A new draft of a national Indian block-chain strategy foresees the country introducing its own central bank digital currency, the digital rupee, and a national block-chain.
The National Institute for Smart Governance (NISG), a non-profit organisation affiliated with the Indian government, presented a draft national block chain strategy on 30 December 2019. However, the document was apparently only made public at a later date, as the Economic Times of India first reported on it today, 28 January.
Digital Rupee and National Blockchain
In the draft, the NISG proposes a “Central Bank Digital Rupee” (CBDR), which would be a digital currency operated on a government-owned block chain. The NISG “strongly recommends” that the Indian government and the country’s central bank jointly issue such a CBDR. According to the document:
“As an alternative to public block chains that run their own crypto-currencies, such as Ethereum, we strongly recommend that the Government and Central Bank of India introduce a Central Bank Digital Rupee (CBDR), which would be run on a public but centrally controlled block chain that would be able to process transactions through a virtual Turing machine, so that decentralized apps would also run on this platform.”
Indian crypto industry needs legal clarity
In this context, the NISG also points out the legal hurdles facing the Indian block chain and crypto industry, as there is as yet no legal clarity. Accordingly, the organisation calls on the government and regulatory authorities to ensure greater legal clarity in the future by issuing official statements on the issues concerned, rather than just non-binding public statements.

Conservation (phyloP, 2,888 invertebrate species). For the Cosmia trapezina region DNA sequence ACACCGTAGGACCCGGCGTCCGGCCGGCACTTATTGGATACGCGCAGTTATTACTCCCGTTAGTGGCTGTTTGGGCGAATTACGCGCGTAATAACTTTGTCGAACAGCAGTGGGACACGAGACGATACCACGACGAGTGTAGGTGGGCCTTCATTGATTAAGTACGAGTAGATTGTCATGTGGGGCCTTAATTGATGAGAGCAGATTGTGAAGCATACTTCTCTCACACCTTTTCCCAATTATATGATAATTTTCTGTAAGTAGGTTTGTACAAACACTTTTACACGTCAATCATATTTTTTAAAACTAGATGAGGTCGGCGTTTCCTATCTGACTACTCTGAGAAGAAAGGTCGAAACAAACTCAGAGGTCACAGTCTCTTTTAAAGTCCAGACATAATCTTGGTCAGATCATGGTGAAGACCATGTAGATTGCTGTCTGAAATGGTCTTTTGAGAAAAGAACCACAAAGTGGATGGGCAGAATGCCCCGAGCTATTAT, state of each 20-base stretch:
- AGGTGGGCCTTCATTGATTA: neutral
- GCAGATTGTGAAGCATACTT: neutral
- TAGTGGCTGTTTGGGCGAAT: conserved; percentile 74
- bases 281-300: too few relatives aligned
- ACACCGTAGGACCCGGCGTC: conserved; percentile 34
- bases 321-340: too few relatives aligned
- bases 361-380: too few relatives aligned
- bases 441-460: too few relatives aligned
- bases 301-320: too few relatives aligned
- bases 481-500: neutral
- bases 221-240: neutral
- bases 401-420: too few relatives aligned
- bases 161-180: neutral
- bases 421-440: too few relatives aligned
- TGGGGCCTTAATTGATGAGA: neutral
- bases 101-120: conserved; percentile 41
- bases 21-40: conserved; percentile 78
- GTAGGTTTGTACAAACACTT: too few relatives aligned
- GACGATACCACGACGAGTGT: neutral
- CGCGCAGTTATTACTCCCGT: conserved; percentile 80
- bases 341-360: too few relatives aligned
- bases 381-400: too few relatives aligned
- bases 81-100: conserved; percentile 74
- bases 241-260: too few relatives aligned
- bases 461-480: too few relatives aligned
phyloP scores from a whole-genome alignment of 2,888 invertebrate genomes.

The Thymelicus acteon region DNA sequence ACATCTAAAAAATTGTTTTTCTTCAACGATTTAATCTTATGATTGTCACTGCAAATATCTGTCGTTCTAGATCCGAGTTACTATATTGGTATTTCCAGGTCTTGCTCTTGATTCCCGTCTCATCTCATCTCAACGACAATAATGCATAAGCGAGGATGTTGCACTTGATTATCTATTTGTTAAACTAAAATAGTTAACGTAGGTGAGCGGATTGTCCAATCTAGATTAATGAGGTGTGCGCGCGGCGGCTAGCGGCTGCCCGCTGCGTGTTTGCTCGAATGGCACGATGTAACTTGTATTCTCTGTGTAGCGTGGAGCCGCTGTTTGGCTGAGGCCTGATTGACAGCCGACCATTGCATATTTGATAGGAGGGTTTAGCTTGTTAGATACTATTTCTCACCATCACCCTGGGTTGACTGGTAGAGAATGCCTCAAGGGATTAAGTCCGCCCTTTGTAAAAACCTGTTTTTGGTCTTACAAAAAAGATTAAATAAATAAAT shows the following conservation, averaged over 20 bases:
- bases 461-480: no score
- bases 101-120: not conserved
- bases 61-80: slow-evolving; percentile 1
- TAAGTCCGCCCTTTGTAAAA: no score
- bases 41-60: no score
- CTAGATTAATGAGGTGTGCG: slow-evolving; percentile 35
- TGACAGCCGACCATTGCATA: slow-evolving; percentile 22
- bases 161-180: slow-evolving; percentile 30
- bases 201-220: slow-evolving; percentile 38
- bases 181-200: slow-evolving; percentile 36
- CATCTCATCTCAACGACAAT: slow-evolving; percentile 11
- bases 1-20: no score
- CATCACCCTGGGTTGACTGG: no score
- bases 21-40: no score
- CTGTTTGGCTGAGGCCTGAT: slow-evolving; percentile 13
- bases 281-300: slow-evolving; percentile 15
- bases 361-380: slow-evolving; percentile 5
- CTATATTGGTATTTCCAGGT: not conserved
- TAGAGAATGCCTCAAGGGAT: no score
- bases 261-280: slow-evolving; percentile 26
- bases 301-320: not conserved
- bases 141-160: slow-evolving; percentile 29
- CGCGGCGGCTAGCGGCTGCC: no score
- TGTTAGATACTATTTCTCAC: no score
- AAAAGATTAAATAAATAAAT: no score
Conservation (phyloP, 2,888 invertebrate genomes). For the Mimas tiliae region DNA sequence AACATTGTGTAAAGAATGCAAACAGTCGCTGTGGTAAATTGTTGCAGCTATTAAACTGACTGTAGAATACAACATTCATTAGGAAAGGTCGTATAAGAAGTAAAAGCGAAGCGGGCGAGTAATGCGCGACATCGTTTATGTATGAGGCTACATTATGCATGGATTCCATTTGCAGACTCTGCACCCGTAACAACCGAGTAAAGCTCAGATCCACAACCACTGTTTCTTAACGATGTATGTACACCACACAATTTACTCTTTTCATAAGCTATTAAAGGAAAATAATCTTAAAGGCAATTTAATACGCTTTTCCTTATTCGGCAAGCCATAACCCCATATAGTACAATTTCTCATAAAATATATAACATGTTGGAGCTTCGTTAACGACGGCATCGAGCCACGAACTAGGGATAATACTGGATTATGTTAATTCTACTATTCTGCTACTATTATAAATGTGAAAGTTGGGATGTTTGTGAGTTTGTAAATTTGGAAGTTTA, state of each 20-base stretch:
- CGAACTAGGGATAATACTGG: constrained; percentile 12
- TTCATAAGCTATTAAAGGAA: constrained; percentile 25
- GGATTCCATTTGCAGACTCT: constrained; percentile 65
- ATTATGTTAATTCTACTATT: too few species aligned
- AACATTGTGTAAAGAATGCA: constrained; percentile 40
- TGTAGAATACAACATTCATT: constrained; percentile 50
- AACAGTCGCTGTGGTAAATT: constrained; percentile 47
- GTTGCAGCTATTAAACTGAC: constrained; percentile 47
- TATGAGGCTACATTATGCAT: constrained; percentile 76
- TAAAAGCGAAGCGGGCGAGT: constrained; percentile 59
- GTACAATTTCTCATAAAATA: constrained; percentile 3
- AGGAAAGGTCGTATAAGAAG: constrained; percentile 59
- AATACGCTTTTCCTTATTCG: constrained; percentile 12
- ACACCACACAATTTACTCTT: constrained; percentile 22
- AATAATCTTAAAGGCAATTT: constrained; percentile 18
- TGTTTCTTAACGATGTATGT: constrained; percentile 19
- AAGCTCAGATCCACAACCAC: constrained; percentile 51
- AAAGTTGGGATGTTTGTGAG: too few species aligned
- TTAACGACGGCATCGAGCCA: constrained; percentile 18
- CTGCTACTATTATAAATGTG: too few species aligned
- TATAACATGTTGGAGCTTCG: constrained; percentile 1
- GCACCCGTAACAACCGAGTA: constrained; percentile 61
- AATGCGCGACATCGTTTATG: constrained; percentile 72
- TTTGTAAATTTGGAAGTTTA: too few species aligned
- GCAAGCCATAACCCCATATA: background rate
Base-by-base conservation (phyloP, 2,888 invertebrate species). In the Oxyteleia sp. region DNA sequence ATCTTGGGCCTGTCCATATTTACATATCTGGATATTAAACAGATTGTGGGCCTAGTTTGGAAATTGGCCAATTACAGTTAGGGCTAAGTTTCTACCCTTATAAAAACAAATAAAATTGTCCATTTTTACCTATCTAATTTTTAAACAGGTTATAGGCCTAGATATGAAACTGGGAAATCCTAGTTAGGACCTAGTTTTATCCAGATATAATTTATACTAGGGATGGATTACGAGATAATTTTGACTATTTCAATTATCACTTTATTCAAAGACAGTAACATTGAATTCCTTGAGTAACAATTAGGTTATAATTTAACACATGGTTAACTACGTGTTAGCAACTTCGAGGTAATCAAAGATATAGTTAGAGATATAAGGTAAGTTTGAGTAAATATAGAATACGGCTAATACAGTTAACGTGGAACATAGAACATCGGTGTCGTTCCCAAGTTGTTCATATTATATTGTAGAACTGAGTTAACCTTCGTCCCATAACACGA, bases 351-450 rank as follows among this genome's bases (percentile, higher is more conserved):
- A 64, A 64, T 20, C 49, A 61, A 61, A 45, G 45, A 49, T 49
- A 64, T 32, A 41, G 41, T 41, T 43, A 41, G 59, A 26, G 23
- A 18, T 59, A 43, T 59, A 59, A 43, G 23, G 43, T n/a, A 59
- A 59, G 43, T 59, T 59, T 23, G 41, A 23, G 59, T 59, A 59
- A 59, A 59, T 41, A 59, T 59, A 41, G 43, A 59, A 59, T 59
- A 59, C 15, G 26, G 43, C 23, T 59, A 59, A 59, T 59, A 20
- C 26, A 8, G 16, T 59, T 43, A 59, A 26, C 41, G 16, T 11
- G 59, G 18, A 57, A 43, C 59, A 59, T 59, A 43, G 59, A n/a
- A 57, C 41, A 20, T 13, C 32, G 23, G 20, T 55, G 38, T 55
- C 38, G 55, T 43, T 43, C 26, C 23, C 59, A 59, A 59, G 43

“Public statements, whether through the press or in the form of speeches, are helpful, but are far from having the binding force of official statements. If a regulator wants to apply its laws in a new way, it must first inform the industry how it intends to do so.”
The organisation also recommends “regulation with kid gloves”, as the block chain industry in India is currently still in its early stages. According to the NISG, the current regulation is “too restrictive” and does not take into account the potential of the technology.
Central bank backs off on crypto ban
Today’s news comes just days after the Reserve Bank of India emphasized that there is no official crypto ban. Only financial institutions licensed by the Central Bank would be prohibited from offering crypto services themselves. As previously reported, in 2018 the Reserve Bank of India had banned financial institutions from providing services to crypto companies, which was tantamount to a crypto ban. To what extent the new “rectification” removes this is unclear.
The RBI had made the relevant statements at a court hearing before the Indian Supreme Court, as a consortium of crypto-companies had sued for the lifting of the “ban”.